A volume of 71% methanol was adjusted to equal 8.78 times the weight of the Precipitate II+III w. This methanol (199.833 L) was cooled to −10.5° C. and using a stainless steel Sparger device and a metering pump, the methanol was added to the batch while gradually lowering the temperature to −6.6° C. The batch was stirred for 1 hour after completion of the methanol addition. pH was 5.38. The batch was allowed to stand for 8 hours 30 minutes at −6.3° C.
Formation of Precipitate III proceeded as follows:
The batch was centrifuged in a continuous flow centrifuge feeding at a feeding rate of 500 mL/minute at −6.3° C. The Supernatant III was collected in a stainless steel tank. The Precipitate III was discarded as blood waste.
The filtration of the Supernatant III proceeded as follows:
The CUNO filter 90SP housing including (4) 16 sq. ft. cartridges, was assembled in accordance with manufacturer's instruction. Sodium acetate-methanol buffer (320 L) was cooled to −6.5° C., and was filtered through the filter cartridges over 55 minutes. The sodium acetate-Methanol Buffer wash solution was blown completely out of the filter cartridge before proceeding. The batch was filtered using the Cuno filter 90SP in accordance with good manufacturing practice and employing manufacturer's instructions. When the entire volume of Supernatant III was filtered, the pressure in the filter housing was released. Volume of filtered Supernatant III was 622 L, and was stirred at moderate speed. NaCl (1.33M, 23.387 mL) was added to Supernatant III slowly and stirred for 30 minutes at 6.5° C. pH was 5.38, and adjusted to 7.10 with 4.840 L of 1.0 M sodium bicarbonate and mixing for 30 minutes. Methanol (100%) equal to 0.166 times the volume of Supernatant III (103.252 L) was added to the Supernatant III using a Sparger device and a metering pump and the batch stirred vigorously. PH was 7.3.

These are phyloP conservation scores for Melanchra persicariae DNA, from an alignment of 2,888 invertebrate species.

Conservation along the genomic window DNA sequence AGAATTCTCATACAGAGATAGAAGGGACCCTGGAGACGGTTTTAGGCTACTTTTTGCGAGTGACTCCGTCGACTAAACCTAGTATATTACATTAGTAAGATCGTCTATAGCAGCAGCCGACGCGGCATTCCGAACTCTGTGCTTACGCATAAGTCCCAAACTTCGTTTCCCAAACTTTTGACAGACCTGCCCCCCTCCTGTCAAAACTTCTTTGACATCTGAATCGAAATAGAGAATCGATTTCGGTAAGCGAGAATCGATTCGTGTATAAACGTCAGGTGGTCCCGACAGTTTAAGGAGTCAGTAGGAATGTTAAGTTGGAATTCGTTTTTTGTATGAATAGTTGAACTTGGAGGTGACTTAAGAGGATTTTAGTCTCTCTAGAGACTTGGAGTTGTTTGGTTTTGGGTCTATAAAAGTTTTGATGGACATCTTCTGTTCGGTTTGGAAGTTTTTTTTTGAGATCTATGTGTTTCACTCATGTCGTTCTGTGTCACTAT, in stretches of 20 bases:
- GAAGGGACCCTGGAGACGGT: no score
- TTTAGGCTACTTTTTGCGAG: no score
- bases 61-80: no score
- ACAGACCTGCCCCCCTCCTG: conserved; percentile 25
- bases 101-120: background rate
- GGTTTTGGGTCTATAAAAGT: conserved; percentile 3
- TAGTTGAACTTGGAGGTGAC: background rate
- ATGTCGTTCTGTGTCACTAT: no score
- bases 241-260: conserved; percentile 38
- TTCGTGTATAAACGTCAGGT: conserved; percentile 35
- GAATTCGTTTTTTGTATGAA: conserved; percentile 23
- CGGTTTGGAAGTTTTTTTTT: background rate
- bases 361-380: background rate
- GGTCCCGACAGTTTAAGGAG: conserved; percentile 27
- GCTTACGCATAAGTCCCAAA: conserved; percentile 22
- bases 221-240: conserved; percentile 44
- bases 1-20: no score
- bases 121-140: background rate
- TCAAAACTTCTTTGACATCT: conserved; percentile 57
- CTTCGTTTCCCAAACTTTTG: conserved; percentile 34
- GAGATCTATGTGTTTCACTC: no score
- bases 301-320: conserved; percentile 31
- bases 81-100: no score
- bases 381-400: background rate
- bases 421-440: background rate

Fractionation of Precipitate II was performed as follows: The batch was centrifuged in a continuous flow centrifuge feeding at a rate of 500 mL/minute at −6.3° C. and the supernatant discarded. Dry nitrogen was used to blow out the feed lines and dry spun for 15 minutes. The Precipitate II (7,420 g) was transferred from the centrifuge bowls into a tared, stainless steel pot and stored at −22.1° C. This material was used in the viral clearance process in accordance with the methods of co-assigned U.S. Patent to Van Holten et al., U.S. Pat. No. 6,096,872 issued Aug. 1, 2000.
The prions collected on the Cuno depth filter used to filter the Supernatant III obtained by the methods of Example 1 hereinabove are eluted, quantitated and detected using the methods of Example 3 hereinbelow.
In particular, the Cuno depth filter pad used in Example 1 is removed from the filter housing and placed in a petri dish with 45 ml of 1.0M NaCl (elution buffer). The petri dish is placed on a rotary shaker and swirled gently for about 20–30 minutes. The filter is removed and similarly washed a second time with 45 mL 10 of 2.0M NaCl (elution buffer) for 20–30 minutes.
Western Blot analysis of PrPsc on the eluate is performed on eluate from the 1.0M NaCl elution buffer and a second Western Blot performed separately on the eluate from the 2.0M NaCl elution, both in accordance with the Western Blot methods of Example 3.